• Follows foot washing, breaking of the bread, and exit of Judas. Jesus has just announced to the eleven that he is leaving and that they may not follow, at least initially.
  • Followed by announcement of the coming of the Holy Spirit. Chapter 14 ends with: “Rise, and let us be on our way.” But Chapters 15 and 16 contain similar last minute instructions, and Chapter 17 contains Jesus’ blessing for the eleven, and finally Chapter 18 begins “After Jesus had spoken these words, he went out with his disciples …”

F. Are there any significant variants in the manuscripts? Why?

7. The tense of ginwskw (to know) appears in the first instance may be either perfect, or pluperfect. More variants favor the pluperfect (had known), however the older variants favor the perfect (have known). Many of the variants using the pluperfect for the first instance also use it in the second instance instead of the future tense (will know). The difference between the perfect and pluperfect might be difficult to hear if the scribe were taking dictation.
ginwskw also used for ‘to discern’. Thus if the sentence is considered in response to Thomas, then it might be interpreted: Thomas, if you had recognized who I am, then you would have also known the Father. However if Jesus is speaking to all disciples (the 12 and us), then the perfect and future tenses are appropriate.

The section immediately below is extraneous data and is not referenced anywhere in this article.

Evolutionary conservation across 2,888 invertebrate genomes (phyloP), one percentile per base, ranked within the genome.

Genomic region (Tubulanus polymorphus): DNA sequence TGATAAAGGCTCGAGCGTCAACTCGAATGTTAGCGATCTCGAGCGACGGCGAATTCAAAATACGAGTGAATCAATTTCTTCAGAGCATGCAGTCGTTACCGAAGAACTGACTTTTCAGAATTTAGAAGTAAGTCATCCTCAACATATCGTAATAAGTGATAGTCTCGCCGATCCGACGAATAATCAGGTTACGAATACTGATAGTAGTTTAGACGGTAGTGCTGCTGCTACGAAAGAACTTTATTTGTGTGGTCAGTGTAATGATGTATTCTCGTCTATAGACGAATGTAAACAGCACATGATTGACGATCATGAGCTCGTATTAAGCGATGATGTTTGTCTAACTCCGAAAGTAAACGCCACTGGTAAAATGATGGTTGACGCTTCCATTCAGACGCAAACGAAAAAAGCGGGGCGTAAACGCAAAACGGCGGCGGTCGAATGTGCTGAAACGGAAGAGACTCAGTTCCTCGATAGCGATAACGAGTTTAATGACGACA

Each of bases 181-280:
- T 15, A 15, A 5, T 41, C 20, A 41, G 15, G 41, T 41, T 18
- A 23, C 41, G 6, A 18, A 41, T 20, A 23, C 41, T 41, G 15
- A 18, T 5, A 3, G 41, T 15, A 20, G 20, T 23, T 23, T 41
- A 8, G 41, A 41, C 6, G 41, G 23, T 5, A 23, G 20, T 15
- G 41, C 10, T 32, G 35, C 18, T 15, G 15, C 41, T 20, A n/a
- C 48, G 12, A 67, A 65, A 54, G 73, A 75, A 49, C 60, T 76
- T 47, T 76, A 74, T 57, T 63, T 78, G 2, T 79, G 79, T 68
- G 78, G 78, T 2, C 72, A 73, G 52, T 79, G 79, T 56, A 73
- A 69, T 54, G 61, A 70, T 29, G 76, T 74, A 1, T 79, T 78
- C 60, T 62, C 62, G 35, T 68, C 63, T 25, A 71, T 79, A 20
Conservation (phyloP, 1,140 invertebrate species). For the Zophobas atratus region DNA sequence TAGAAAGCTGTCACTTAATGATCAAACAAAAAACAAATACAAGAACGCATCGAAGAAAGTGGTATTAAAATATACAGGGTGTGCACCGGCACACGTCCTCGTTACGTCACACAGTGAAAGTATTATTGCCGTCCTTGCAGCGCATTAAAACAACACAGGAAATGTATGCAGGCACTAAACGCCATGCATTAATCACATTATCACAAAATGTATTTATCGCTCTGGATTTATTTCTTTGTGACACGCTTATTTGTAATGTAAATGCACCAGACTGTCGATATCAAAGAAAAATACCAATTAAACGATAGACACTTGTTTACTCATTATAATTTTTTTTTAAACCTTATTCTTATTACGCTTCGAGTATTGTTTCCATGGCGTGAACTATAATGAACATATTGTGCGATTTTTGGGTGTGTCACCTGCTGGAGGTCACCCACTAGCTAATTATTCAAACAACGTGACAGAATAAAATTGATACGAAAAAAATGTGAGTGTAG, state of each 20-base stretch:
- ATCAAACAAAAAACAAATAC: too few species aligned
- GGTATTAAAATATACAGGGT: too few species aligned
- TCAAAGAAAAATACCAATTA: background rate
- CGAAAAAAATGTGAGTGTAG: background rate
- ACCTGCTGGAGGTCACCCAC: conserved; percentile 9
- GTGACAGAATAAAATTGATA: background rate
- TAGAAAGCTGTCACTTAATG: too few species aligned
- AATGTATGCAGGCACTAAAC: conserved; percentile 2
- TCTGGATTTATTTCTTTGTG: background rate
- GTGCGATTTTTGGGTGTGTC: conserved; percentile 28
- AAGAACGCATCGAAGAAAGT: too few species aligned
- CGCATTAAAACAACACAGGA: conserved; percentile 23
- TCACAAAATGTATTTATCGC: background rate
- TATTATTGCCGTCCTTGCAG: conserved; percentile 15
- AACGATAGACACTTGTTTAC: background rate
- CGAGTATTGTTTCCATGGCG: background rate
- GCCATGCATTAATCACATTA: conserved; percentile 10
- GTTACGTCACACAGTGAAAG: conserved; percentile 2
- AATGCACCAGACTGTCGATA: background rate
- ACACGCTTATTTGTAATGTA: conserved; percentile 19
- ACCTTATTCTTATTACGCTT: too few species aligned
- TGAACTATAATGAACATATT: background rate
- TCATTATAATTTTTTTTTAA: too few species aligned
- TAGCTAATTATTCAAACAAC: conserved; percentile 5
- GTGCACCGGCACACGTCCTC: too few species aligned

II. Literary Study.

A. What is the history of the text? Who wrote it? When? In what social context? What Historical/Religious/Sociological factors influenced its writing?

  • This is the last Gospel written. Attributed to John, one of the 12. More probably written based on stories collected by the community where John lived. Hence the apparent concluding remark in chapter 14. This community lived after the death of many of the disciples and were very concerned about the promise of the after life and the concern about how they would know Jesus having not seen him personally.

B. What parallel passages exist? How do they differ? How does this author’s intent differ from other authors? Is the text used elsewhere?

  • This foreshadows the doubt of Thomas in John 20.

C. Review syntax/meanings of critical words, phrases, idioms

V. 1. pisteuete present active imperative 2nd person plural. Both instances are commands. Often translated as ‘to believe’, but ‘to trust’ and ‘to commit to the power of’ are other usages.

V. 2 oijkiva vs monai The father’s house is a permanent structure, but the rooms/inns are temporary resting/waiting places.

V. 6. Egw Eimi = I Myself Am. Redundant form in Greek. Reminiscent of Name of God given to Moses in the LXX of Exodus.

h odos the way/course/direction.

h zwh the life. Synonyms: bios yuch *Interpreters Dictionary of the Bible*: zwh and bios should be differentiated as health/existence and conduct of life. zwh Almost always preceded by eternal/everlasting/immortal or used with similar contexts. Usage yuch suggests breath and pulse or bodily function.
How does LXX translate nephesh?

D. What is the literary style of the text? And how does it affect the reading? What does a poetic form do to the meaning? Lament/Praise/Petition? Any subtle variations in the repetitions? What is emphasized/minimized by the repetition?

  • This is a didactic conversation. The disciples ask questions and Jesus responds.
  • There are at five explanations of Jesus being related to the Father: 1 – know me = know Father. 2 – see me = see Father. 3 – I am in the Father and the Father is in me. 4 – My words are the Father’s words. 5 – glorifying the son = glorifying the Father.

III. Question the text.

A. Observe the passage from the perspective of its characters.